Many of us are used to a set routine running through our weekdays, longing for the weekend when we can spend time with family or friends, going to restaurants or the cinema. All that has changed and we all have to find different, often smaller things to bring us joy.

I am still flitting between knitting projects and haven’t finished any of my ongoing projects. One sock and another started, lockdown blanket needs another 20-30cm and my Easy Livin’ jumper is waiting for sleeves.

Being surrounded by countryside definitely helps to blow the Corona cobwebs away and whenever I feel it’s all becoming too overwhelming to cope with, I put on my walking shoes and head outside to clear my head.

I am however already dreaming up plenty of new cast on’s, trying very hard not to get too distracted. I have set myself the goal of finishing one project before starting a new one.

A girl can dream though…!

Stay Safe and well! Until soon xo

Hello Spring (and a comfort blanket)

Can you smell it?

If you go outside, around the block or your daily walk (or run) in the park or forest, you can smell and feel it. Spring is finally here.

It blooms everywhere and smells deliciously of small spring blossoms and the warming earth. Little green leaves and buds are about to burst open everywhere. Nature takes its usual course, regardless of our current world turmoil and social circumstances.

It is a somehow comforting picture don’t you think?

The world seams to be both on pause and on hyperdrive, but my fingers are busy at their usual pace. 

Somehow I don’t seem to be able to concentrate long on one thing, instead flitting between projects and sometimes just tinkering. My knitting needles tick-tick-tick in rhythm as my hands move them through the dance of stitches that will become a jumper, socks or just samples. Everything is different around me, but this is the same. These fingers, this yarn, this movement.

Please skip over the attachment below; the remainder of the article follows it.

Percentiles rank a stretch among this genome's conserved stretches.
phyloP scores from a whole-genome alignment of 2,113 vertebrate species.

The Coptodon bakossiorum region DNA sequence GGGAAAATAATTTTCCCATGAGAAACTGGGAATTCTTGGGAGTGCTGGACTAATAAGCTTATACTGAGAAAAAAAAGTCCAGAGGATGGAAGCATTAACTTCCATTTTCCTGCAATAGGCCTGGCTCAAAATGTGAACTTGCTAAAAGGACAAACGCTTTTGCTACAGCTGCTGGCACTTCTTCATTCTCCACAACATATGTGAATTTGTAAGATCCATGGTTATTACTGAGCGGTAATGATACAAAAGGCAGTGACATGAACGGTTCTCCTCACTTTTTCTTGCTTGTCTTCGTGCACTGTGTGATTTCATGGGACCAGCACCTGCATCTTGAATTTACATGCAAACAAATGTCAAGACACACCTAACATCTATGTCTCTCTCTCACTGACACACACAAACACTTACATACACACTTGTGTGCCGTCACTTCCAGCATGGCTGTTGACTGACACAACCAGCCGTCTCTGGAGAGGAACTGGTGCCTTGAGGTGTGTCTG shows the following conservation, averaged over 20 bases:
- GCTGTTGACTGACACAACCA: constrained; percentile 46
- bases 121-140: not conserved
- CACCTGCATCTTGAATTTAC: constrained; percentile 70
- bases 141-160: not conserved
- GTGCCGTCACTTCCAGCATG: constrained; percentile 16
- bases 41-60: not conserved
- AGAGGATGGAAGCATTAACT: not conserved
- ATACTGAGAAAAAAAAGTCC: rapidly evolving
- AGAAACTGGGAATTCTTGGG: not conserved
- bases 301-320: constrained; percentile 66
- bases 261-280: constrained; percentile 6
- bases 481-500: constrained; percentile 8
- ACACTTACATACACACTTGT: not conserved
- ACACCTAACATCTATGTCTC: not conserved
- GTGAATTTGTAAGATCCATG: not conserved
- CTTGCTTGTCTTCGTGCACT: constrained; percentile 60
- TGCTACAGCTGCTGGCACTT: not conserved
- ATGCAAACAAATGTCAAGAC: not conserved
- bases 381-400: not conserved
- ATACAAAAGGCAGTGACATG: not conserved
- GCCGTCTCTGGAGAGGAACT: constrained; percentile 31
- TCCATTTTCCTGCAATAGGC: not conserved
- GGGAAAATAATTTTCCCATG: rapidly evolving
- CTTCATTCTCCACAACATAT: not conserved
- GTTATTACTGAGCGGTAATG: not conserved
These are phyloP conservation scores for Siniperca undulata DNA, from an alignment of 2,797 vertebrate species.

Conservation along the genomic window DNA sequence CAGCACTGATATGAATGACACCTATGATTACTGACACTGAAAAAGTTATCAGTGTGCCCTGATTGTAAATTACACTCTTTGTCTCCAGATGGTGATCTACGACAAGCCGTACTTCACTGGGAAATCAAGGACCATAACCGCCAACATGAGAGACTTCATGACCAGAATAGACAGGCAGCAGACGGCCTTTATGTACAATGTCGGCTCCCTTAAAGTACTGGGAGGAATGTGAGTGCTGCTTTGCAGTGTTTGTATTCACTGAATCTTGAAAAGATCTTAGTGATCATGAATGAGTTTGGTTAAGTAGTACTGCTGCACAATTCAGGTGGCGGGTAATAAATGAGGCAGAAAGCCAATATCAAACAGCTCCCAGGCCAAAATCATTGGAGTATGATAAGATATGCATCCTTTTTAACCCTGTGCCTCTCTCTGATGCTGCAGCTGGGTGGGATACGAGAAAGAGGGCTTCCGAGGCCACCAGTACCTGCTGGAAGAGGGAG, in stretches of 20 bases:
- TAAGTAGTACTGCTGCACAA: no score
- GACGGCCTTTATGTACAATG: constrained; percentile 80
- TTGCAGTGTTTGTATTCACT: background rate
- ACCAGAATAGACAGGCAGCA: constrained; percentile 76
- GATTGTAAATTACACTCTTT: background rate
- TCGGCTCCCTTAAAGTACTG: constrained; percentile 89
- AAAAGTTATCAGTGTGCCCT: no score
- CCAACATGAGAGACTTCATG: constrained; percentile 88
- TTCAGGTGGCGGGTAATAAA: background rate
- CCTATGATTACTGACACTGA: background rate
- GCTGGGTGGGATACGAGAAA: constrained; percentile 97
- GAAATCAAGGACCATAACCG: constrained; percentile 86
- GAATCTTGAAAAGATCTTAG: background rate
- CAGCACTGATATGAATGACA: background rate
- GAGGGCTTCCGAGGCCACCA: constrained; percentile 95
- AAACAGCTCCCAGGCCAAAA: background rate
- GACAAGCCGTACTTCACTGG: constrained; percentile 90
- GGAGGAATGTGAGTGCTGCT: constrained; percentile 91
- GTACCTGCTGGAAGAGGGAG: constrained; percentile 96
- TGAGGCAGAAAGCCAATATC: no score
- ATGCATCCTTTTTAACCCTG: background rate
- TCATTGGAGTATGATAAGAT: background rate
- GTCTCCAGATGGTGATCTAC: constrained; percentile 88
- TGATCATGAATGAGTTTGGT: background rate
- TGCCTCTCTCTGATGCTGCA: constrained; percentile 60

The world is on pause, but not the clock and the days march forward. The calendar keeps turning pages as it waits for no one, it keeps on going, so I keep going too.

I put the kettle on and make another cup of tea. Connecting with my family and friends is often done in different, more creative ways and I never would have thought that seeing them on a screen could fill me with such joy.

I knit my worries into the yarn I hold because there’s nowhere else for them to go. I try and remember to keep laughing and finding positives, no matter how small they might be.

To help me through this difficult time I have started a blanket – I call it my lockdown blanket. Using one base colour (blue) and lots of random colours of yarn I have in my stash, simple garter stitch provides a soothing rhythm of tick – tick – tick .

In case you like this idea of meditation, here is the simple how to:

My Yarn is a combination of Rowan Baby Merino Silk DK (the base colour) and Rowan Wool Cotton (the random colours). I am using a 3.75mm long circular needle and cast on 200 stitches. Working in garter stitch throughout I alternate between the base and random colour every 2 rows, feeding the yarn up the side and start a new random colour when a complete ball is finished. To be completely random I do not choose the next colour but instead I just put my hand into the bag and pull the next ball out.

When finished the blanket will be approximately 95cm wide and 170cm long, a good size to snuggle under. However, you can make it any size you like by simply adding or subtracting stitches and rows.

Everything is different around me, but some things are the same: These hands and this yarn, and the clicking of my needles as I knit on. 

Until soon, stay safe and well xo.